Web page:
During the course of the process, hydrogen peroxide in the form of an aqueous solution as well as acetic acid are suitably supplied continuously to the reactor, while an aqueous solution of peracetic acid is distilled off. The remaining components in the reaction medium are added when starting and remain therein since they are neither chemically consumed nor do they accompany the distillate. However, it may be suitable to continuously add a stabiliser in order to compensate for any decomposition thereof. Since any impurities in the raw materials can be concentrated in the reaction medium, it may also be convenient to have a continuous bleed of reaction medium or alternatively exchange the entire quantity thereof regularly.
The invention will now be described in more detail with reference to the accompanying FIGURE which schematically illustrates a process for producing peracetic acid. However, the invention is not restricted to the embodiment shown, but only by the scope of the claims.
A reactor 1 holds a reaction medium which is formed from an aqueous solution containing hydrogen peroxide (H2 O2), acetic acid (HAc), peracetic acid (PAA), a mineral acid such as sulphuric acid, and a stabiliser such as a phosphonic acid. The reactor 1 is continuously supplied with an aqueous solution of hydrogen peroxide from a tank 2 and acetic acid from a tank 3. A subatmospheric pressure and a temperature sufficient for peracetic acid and water to be withdrawn through the distillation column 4 prevail in the reactor 1, which normally implies that the reaction medium is boiling.
The temperature in the reactor is maintained by circulating the reaction medium with the aid of a pump 5 in a loop 6 through a heat exchanger 7, where it is heated by means of hot water 9, before being recycled to the reactor 1 through an inlet 8. No reflux boiling takes place, but the pump 5 increases the pressure, and the inlet 8 is so adapted that an substantial part of the pressure drop occurs above the inlet, the pressure in the circulation loop 6 and the heat exchanger 7 thereby being so high that no boiling takes place in spite of the temperature increase which preferably is less than 12° C. Preferably, the reaction medium is circulated in the reactor from 70 to 150 times per hour through the circulation loop 6 and the heat exchanger 7, thereby making it possible to supply great amounts of thermal energy to the reactor 1 without the decomposition of peracetic acid or hydrogen peroxide becoming unacceptably great.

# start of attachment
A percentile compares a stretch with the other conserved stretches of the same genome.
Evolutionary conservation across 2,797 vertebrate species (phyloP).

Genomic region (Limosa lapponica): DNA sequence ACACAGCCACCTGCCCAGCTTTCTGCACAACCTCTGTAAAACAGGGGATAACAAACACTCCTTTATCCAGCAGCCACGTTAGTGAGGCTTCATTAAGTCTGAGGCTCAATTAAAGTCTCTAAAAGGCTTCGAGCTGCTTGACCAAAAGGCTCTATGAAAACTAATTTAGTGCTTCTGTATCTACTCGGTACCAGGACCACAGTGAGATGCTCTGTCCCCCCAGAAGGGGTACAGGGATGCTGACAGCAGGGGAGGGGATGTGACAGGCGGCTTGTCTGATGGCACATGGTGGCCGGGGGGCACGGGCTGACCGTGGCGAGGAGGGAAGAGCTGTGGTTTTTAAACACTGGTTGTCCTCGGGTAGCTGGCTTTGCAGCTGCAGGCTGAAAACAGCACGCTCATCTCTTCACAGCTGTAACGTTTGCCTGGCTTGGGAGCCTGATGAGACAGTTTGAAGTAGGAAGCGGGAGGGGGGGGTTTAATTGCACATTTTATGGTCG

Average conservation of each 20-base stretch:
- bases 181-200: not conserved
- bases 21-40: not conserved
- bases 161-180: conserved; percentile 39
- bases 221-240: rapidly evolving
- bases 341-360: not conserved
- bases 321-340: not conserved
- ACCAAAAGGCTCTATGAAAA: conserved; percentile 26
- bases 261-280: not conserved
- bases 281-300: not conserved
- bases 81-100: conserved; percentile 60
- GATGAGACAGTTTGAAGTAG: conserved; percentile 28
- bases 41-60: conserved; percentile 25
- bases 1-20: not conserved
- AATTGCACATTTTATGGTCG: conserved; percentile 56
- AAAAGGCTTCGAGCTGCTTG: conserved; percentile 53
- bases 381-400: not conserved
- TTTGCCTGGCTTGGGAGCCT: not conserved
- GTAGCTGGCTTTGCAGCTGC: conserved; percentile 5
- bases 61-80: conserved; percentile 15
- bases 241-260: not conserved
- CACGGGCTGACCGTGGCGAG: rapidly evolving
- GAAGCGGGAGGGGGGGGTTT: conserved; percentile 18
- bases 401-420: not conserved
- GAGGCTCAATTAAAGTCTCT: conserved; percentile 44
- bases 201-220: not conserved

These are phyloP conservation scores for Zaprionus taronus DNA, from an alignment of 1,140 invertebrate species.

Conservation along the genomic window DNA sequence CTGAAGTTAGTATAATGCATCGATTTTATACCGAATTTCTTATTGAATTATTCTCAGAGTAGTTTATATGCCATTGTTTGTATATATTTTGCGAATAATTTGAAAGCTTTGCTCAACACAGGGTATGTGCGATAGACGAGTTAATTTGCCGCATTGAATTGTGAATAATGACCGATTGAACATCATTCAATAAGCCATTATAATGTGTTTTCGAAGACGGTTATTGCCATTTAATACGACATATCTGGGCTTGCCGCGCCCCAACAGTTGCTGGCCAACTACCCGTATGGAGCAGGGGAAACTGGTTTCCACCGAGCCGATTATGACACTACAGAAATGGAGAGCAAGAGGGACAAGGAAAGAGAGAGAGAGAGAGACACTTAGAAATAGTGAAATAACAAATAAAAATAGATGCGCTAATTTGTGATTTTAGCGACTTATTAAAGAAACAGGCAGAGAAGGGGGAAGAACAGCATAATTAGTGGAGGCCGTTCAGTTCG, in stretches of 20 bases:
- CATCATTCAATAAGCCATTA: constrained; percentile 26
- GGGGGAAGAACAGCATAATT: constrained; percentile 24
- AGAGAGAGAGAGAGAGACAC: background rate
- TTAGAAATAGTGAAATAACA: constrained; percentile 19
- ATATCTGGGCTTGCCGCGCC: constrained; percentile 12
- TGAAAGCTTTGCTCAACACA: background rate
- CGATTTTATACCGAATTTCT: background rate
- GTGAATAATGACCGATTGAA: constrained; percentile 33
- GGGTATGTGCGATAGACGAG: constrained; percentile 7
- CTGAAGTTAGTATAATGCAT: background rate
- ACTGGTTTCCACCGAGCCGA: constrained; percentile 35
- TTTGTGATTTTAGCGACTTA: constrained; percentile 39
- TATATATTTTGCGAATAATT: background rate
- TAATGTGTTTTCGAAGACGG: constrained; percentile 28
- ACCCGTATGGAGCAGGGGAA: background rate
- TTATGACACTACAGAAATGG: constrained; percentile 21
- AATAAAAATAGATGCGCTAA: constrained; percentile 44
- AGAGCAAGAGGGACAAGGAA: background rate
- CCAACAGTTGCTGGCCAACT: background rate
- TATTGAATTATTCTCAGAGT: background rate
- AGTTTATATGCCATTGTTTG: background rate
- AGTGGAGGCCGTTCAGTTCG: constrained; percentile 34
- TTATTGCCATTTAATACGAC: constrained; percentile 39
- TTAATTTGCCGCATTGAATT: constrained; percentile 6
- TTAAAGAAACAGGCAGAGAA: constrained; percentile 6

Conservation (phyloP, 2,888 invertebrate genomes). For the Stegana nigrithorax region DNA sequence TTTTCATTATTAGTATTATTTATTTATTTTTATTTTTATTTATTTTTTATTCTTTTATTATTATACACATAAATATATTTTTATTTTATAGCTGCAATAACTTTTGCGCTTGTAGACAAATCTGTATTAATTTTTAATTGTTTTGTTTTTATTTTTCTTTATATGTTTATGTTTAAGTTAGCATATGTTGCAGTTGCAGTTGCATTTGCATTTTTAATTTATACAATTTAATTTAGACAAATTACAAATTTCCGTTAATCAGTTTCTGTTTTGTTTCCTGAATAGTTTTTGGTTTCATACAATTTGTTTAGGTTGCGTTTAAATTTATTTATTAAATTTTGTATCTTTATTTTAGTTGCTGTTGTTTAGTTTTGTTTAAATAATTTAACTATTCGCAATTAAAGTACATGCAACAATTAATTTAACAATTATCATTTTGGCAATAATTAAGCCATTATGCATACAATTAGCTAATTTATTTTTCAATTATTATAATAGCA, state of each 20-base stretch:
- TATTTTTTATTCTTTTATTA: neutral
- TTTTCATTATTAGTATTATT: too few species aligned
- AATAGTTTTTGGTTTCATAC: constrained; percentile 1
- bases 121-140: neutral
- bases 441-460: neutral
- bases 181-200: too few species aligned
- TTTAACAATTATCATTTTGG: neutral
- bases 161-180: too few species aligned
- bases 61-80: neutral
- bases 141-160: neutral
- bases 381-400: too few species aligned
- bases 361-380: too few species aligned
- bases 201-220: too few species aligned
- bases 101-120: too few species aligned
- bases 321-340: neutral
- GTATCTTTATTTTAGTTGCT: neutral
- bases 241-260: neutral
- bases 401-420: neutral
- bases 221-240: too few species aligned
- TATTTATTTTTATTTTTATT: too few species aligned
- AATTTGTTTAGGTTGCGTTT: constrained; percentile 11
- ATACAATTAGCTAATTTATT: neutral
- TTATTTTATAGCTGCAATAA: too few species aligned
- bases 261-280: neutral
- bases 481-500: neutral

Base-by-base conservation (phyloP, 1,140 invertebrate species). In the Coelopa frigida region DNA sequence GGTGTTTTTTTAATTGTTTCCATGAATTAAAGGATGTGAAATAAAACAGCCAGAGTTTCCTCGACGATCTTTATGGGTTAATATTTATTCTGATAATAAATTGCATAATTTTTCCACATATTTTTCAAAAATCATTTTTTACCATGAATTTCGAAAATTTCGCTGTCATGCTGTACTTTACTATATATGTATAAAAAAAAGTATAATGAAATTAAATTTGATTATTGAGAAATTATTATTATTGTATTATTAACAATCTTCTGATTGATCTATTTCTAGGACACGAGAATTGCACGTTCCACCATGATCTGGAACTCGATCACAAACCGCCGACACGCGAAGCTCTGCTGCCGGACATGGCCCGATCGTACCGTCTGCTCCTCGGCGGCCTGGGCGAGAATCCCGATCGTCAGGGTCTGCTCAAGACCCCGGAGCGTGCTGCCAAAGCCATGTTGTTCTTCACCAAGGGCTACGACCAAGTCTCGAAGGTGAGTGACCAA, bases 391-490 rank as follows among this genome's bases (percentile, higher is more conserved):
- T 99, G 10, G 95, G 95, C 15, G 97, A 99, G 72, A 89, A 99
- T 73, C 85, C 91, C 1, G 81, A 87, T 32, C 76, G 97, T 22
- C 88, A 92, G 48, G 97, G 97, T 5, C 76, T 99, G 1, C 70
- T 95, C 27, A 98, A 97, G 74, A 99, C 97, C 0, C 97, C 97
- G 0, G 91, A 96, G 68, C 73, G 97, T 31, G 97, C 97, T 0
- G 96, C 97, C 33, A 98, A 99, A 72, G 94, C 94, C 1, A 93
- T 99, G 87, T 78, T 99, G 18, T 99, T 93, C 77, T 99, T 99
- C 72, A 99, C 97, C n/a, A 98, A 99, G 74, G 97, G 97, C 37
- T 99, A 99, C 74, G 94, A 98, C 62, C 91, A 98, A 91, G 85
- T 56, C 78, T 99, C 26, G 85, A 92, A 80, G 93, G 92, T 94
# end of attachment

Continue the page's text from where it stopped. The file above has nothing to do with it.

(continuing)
In the distillation column 4, the peracetic acid is separated from the other components in the reaction medium, and an aqueous solution of from about 30 to about 50% by weight peracetic acid suitably containing less than about 5% by weight, preferably less than about 2% by weight of acetic acid and most preferred being substantially free from hydrogen peroxide and mineral acid is caused to condense in a condenser 11. Part of the condensate is conducted to a product tank 12 while the remainder is recycled to the distillation column 4. A vacuum source 13 is connected to the condenser such that a suitable subatmospheric pressure prevails in the column 4 and the reactor 1. To the top of the distillation column 4, a stabiliser can be supplied, for instance one of the above-mentioned phosphonic acids or a salt thereof, part of the stabiliser accompanying the product to the tank 12 while the remainder is conveyed downwards and distributed in the column 4 and the reactor 1.